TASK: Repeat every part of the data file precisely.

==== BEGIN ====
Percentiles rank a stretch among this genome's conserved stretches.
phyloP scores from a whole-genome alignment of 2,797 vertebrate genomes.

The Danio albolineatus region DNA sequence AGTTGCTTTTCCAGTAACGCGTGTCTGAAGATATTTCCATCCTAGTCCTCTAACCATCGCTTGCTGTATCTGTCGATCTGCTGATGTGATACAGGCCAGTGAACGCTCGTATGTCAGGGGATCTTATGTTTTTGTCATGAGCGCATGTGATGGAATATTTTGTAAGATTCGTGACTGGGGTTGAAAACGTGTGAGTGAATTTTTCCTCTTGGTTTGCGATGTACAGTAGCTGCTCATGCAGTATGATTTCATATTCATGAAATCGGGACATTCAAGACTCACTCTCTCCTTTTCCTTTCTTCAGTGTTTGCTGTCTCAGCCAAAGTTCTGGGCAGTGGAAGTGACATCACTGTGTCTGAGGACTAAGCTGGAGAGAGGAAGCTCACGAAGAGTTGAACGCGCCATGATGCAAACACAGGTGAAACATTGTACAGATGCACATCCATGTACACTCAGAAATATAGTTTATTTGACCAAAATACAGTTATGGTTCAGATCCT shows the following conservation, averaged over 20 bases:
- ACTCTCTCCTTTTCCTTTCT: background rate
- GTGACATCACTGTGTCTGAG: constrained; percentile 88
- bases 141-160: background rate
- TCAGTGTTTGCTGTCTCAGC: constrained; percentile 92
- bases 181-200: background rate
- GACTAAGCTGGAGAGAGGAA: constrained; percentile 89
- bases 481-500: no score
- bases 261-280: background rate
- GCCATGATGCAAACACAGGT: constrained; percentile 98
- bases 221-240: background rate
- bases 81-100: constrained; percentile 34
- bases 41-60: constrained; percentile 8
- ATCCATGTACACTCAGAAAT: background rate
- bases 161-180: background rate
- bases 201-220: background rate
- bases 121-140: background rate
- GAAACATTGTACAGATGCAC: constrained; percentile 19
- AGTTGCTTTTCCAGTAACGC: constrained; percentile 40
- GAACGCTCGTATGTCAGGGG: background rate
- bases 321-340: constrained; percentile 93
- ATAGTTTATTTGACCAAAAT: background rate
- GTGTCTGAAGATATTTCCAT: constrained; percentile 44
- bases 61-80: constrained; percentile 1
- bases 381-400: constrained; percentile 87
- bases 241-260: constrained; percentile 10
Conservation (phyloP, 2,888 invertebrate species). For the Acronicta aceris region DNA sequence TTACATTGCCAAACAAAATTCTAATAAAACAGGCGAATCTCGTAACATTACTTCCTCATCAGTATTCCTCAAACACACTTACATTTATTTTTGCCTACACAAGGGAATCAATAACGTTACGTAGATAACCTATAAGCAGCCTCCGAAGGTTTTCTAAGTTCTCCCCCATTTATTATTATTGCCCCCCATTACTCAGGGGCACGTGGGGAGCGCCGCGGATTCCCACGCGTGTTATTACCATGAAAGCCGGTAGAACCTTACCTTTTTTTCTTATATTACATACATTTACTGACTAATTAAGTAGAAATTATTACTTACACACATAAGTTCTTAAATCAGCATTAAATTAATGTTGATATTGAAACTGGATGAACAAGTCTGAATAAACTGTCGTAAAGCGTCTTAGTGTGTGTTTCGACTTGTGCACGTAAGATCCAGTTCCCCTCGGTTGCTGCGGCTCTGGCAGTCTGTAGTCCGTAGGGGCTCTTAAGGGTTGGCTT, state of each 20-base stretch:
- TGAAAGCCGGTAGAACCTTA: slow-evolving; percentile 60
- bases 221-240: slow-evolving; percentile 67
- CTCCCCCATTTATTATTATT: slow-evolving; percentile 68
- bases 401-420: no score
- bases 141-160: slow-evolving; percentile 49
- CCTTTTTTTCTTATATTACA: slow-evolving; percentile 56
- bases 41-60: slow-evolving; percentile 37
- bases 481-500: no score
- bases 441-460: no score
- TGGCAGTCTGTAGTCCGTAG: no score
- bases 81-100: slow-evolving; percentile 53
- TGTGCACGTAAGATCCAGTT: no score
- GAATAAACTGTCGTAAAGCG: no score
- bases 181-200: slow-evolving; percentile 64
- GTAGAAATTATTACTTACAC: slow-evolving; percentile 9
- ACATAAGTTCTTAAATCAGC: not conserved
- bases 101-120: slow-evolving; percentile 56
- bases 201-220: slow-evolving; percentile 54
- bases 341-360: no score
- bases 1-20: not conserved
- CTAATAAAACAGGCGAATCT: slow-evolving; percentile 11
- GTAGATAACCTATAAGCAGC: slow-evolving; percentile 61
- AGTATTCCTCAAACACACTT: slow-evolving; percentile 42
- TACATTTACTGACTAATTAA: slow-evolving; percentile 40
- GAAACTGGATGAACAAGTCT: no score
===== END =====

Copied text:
Percentiles rank a stretch among this genome's conserved stretches.
phyloP scores from a whole-genome alignment of 2,797 vertebrate genomes.

The Danio albolineatus region DNA sequence AGTTGCTTTTCCAGTAACGCGTGTCTGAAGATATTTCCATCCTAGTCCTCTAACCATCGCTTGCTGTATCTGTCGATCTGCTGATGTGATACAGGCCAGTGAACGCTCGTATGTCAGGGGATCTTATGTTTTTGTCATGAGCGCATGTGATGGAATATTTTGTAAGATTCGTGACTGGGGTTGAAAACGTGTGAGTGAATTTTTCCTCTTGGTTTGCGATGTACAGTAGCTGCTCATGCAGTATGATTTCATATTCATGAAATCGGGACATTCAAGACTCACTCTCTCCTTTTCCTTTCTTCAGTGTTTGCTGTCTCAGCCAAAGTTCTGGGCAGTGGAAGTGACATCACTGTGTCTGAGGACTAAGCTGGAGAGAGGAAGCTCACGAAGAGTTGAACGCGCCATGATGCAAACACAGGTGAAACATTGTACAGATGCACATCCATGTACACTCAGAAATATAGTTTATTTGACCAAAATACAGTTATGGTTCAGATCCT shows the following conservation, averaged over 20 bases:
- ACTCTCTCCTTTTCCTTTCT: background rate
- GTGACATCACTGTGTCTGAG: constrained; percentile 88
- bases 141-160: background rate
- TCAGTGTTTGCTGTCTCAGC: constrained; percentile 92
- bases 181-200: background rate
- GACTAAGCTGGAGAGAGGAA: constrained; percentile 89
- bases 481-500: no score
- bases 261-280: background rate
- GCCATGATGCAAACACAGGT: constrained; percentile 98
- bases 221-240: background rate
- bases 81-100: constrained; percentile 34
- bases 41-60: constrained; percentile 8
- ATCCATGTACACTCAGAAAT: background rate
- bases 161-180: background rate
- bases 201-220: background rate
- bases 121-140: background rate
- GAAACATTGTACAGATGCAC: constrained; percentile 19
- AGTTGCTTTTCCAGTAACGC: constrained; percentile 40
- GAACGCTCGTATGTCAGGGG: background rate
- bases 321-340: constrained; percentile 93
- ATAGTTTATTTGACCAAAAT: background rate
- GTGTCTGAAGATATTTCCAT: constrained; percentile 44
- bases 61-80: constrained; percentile 1
- bases 381-400: constrained; percentile 87
- bases 241-260: constrained; percentile 10
Conservation (phyloP, 2,888 invertebrate species). For the Acronicta aceris region DNA sequence TTACATTGCCAAACAAAATTCTAATAAAACAGGCGAATCTCGTAACATTACTTCCTCATCAGTATTCCTCAAACACACTTACATTTATTTTTGCCTACACAAGGGAATCAATAACGTTACGTAGATAACCTATAAGCAGCCTCCGAAGGTTTTCTAAGTTCTCCCCCATTTATTATTATTGCCCCCCATTACTCAGGGGCACGTGGGGAGCGCCGCGGATTCCCACGCGTGTTATTACCATGAAAGCCGGTAGAACCTTACCTTTTTTTCTTATATTACATACATTTACTGACTAATTAAGTAGAAATTATTACTTACACACATAAGTTCTTAAATCAGCATTAAATTAATGTTGATATTGAAACTGGATGAACAAGTCTGAATAAACTGTCGTAAAGCGTCTTAGTGTGTGTTTCGACTTGTGCACGTAAGATCCAGTTCCCCTCGGTTGCTGCGGCTCTGGCAGTCTGTAGTCCGTAGGGGCTCTTAAGGGTTGGCTT, state of each 20-base stretch:
- TGAAAGCCGGTAGAACCTTA: slow-evolving; percentile 60
- bases 221-240: slow-evolving; percentile 67
- CTCCCCCATTTATTATTATT: slow-evolving; percentile 68
- bases 401-420: no score
- bases 141-160: slow-evolving; percentile 49
- CCTTTTTTTCTTATATTACA: slow-evolving; percentile 56
- bases 41-60: slow-evolving; percentile 37
- bases 481-500: no score
- bases 441-460: no score
- TGGCAGTCTGTAGTCCGTAG: no score
- bases 81-100: slow-evolving; percentile 53
- TGTGCACGTAAGATCCAGTT: no score
- GAATAAACTGTCGTAAAGCG: no score
- bases 181-200: slow-evolving; percentile 64
- GTAGAAATTATTACTTACAC: slow-evolving; percentile 9
- ACATAAGTTCTTAAATCAGC: not conserved
- bases 101-120: slow-evolving; percentile 56
- bases 201-220: slow-evolving; percentile 54
- bases 341-360: no score
- bases 1-20: not conserved
- CTAATAAAACAGGCGAATCT: slow-evolving; percentile 11
- GTAGATAACCTATAAGCAGC: slow-evolving; percentile 61
- AGTATTCCTCAAACACACTT: slow-evolving; percentile 42
- TACATTTACTGACTAATTAA: slow-evolving; percentile 40
- GAAACTGGATGAACAAGTCT: no score